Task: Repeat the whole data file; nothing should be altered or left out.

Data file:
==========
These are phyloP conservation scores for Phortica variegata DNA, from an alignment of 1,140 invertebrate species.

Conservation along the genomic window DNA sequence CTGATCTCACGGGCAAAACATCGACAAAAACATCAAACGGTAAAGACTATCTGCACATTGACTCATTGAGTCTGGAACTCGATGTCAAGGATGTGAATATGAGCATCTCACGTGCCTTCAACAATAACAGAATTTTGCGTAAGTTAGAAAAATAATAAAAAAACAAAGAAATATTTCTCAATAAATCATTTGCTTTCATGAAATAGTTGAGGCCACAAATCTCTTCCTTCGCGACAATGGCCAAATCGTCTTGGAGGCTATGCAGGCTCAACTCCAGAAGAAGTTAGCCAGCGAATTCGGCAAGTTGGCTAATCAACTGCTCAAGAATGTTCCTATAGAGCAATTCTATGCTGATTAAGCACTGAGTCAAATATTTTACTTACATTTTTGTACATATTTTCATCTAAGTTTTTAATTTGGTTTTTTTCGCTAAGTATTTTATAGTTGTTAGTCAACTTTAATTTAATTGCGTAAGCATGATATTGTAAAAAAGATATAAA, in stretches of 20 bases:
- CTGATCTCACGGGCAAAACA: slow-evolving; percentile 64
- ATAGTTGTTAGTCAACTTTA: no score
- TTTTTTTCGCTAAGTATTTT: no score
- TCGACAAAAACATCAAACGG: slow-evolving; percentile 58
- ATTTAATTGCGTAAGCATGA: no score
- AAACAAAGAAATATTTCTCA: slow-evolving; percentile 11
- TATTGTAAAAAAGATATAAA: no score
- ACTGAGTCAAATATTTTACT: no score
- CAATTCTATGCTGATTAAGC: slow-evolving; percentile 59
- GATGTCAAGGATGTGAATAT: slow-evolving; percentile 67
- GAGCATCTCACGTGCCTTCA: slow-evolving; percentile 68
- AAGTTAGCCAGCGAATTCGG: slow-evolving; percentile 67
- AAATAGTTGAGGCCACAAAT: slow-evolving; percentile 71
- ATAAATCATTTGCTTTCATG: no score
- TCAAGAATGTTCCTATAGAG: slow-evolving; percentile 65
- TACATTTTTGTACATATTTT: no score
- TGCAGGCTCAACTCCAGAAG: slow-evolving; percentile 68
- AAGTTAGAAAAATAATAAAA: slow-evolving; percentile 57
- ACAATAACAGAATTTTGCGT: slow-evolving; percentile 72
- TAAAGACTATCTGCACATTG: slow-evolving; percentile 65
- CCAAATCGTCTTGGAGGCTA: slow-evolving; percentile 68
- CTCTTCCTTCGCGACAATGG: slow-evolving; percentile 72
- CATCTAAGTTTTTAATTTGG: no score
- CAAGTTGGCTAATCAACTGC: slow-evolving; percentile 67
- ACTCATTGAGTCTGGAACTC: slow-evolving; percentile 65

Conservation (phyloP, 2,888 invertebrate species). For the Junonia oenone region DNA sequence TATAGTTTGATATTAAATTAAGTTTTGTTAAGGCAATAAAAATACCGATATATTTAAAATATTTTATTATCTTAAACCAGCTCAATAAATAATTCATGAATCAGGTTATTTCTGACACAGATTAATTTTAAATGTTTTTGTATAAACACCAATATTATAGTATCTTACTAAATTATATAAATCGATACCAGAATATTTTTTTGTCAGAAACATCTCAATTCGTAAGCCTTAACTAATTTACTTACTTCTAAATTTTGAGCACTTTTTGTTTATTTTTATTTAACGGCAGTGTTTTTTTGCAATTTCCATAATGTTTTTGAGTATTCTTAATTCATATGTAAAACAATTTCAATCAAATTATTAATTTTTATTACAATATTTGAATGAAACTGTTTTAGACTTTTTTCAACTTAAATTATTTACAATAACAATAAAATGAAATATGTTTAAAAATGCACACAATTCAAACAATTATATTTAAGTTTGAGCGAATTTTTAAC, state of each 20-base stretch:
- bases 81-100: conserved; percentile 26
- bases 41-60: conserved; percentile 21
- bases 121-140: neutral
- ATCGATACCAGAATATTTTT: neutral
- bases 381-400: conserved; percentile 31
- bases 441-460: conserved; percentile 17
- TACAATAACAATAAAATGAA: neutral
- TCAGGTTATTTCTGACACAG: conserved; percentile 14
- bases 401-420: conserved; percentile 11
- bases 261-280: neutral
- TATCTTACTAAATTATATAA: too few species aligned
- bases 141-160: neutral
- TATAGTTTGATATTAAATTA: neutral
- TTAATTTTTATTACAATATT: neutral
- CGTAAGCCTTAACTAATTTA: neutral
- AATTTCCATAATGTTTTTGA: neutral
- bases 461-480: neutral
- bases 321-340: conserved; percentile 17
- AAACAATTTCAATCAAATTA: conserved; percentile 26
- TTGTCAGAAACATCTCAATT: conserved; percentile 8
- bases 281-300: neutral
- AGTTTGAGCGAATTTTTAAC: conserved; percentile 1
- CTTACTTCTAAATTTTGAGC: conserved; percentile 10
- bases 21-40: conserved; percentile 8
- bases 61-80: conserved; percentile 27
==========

These are phyloP conservation scores for Phortica variegata DNA, from an alignment of 1,140 invertebrate species.

Conservation along the genomic window DNA sequence CTGATCTCACGGGCAAAACATCGACAAAAACATCAAACGGTAAAGACTATCTGCACATTGACTCATTGAGTCTGGAACTCGATGTCAAGGATGTGAATATGAGCATCTCACGTGCCTTCAACAATAACAGAATTTTGCGTAAGTTAGAAAAATAATAAAAAAACAAAGAAATATTTCTCAATAAATCATTTGCTTTCATGAAATAGTTGAGGCCACAAATCTCTTCCTTCGCGACAATGGCCAAATCGTCTTGGAGGCTATGCAGGCTCAACTCCAGAAGAAGTTAGCCAGCGAATTCGGCAAGTTGGCTAATCAACTGCTCAAGAATGTTCCTATAGAGCAATTCTATGCTGATTAAGCACTGAGTCAAATATTTTACTTACATTTTTGTACATATTTTCATCTAAGTTTTTAATTTGGTTTTTTTCGCTAAGTATTTTATAGTTGTTAGTCAACTTTAATTTAATTGCGTAAGCATGATATTGTAAAAAAGATATAAA, in stretches of 20 bases:
- CTGATCTCACGGGCAAAACA: slow-evolving; percentile 64
- ATAGTTGTTAGTCAACTTTA: no score
- TTTTTTTCGCTAAGTATTTT: no score
- TCGACAAAAACATCAAACGG: slow-evolving; percentile 58
- ATTTAATTGCGTAAGCATGA: no score
- AAACAAAGAAATATTTCTCA: slow-evolving; percentile 11
- TATTGTAAAAAAGATATAAA: no score
- ACTGAGTCAAATATTTTACT: no score
- CAATTCTATGCTGATTAAGC: slow-evolving; percentile 59
- GATGTCAAGGATGTGAATAT: slow-evolving; percentile 67
- GAGCATCTCACGTGCCTTCA: slow-evolving; percentile 68
- AAGTTAGCCAGCGAATTCGG: slow-evolving; percentile 67
- AAATAGTTGAGGCCACAAAT: slow-evolving; percentile 71
- ATAAATCATTTGCTTTCATG: no score
- TCAAGAATGTTCCTATAGAG: slow-evolving; percentile 65
- TACATTTTTGTACATATTTT: no score
- TGCAGGCTCAACTCCAGAAG: slow-evolving; percentile 68
- AAGTTAGAAAAATAATAAAA: slow-evolving; percentile 57
- ACAATAACAGAATTTTGCGT: slow-evolving; percentile 72
- TAAAGACTATCTGCACATTG: slow-evolving; percentile 65
- CCAAATCGTCTTGGAGGCTA: slow-evolving; percentile 68
- CTCTTCCTTCGCGACAATGG: slow-evolving; percentile 72
- CATCTAAGTTTTTAATTTGG: no score
- CAAGTTGGCTAATCAACTGC: slow-evolving; percentile 67
- ACTCATTGAGTCTGGAACTC: slow-evolving; percentile 65

Conservation (phyloP, 2,888 invertebrate species). For the Junonia oenone region DNA sequence TATAGTTTGATATTAAATTAAGTTTTGTTAAGGCAATAAAAATACCGATATATTTAAAATATTTTATTATCTTAAACCAGCTCAATAAATAATTCATGAATCAGGTTATTTCTGACACAGATTAATTTTAAATGTTTTTGTATAAACACCAATATTATAGTATCTTACTAAATTATATAAATCGATACCAGAATATTTTTTTGTCAGAAACATCTCAATTCGTAAGCCTTAACTAATTTACTTACTTCTAAATTTTGAGCACTTTTTGTTTATTTTTATTTAACGGCAGTGTTTTTTTGCAATTTCCATAATGTTTTTGAGTATTCTTAATTCATATGTAAAACAATTTCAATCAAATTATTAATTTTTATTACAATATTTGAATGAAACTGTTTTAGACTTTTTTCAACTTAAATTATTTACAATAACAATAAAATGAAATATGTTTAAAAATGCACACAATTCAAACAATTATATTTAAGTTTGAGCGAATTTTTAAC, state of each 20-base stretch:
- bases 81-100: conserved; percentile 26
- bases 41-60: conserved; percentile 21
- bases 121-140: neutral
- ATCGATACCAGAATATTTTT: neutral
- bases 381-400: conserved; percentile 31
- bases 441-460: conserved; percentile 17
- TACAATAACAATAAAATGAA: neutral
- TCAGGTTATTTCTGACACAG: conserved; percentile 14
- bases 401-420: conserved; percentile 11
- bases 261-280: neutral
- TATCTTACTAAATTATATAA: too few species aligned
- bases 141-160: neutral
- TATAGTTTGATATTAAATTA: neutral
- TTAATTTTTATTACAATATT: neutral
- CGTAAGCCTTAACTAATTTA: neutral
- AATTTCCATAATGTTTTTGA: neutral
- bases 461-480: neutral
- bases 321-340: conserved; percentile 17
- AAACAATTTCAATCAAATTA: conserved; percentile 26
- TTGTCAGAAACATCTCAATT: conserved; percentile 8
- bases 281-300: neutral
- AGTTTGAGCGAATTTTTAAC: conserved; percentile 1
- CTTACTTCTAAATTTTGAGC: conserved; percentile 10
- bases 21-40: conserved; percentile 8
- bases 61-80: conserved; percentile 27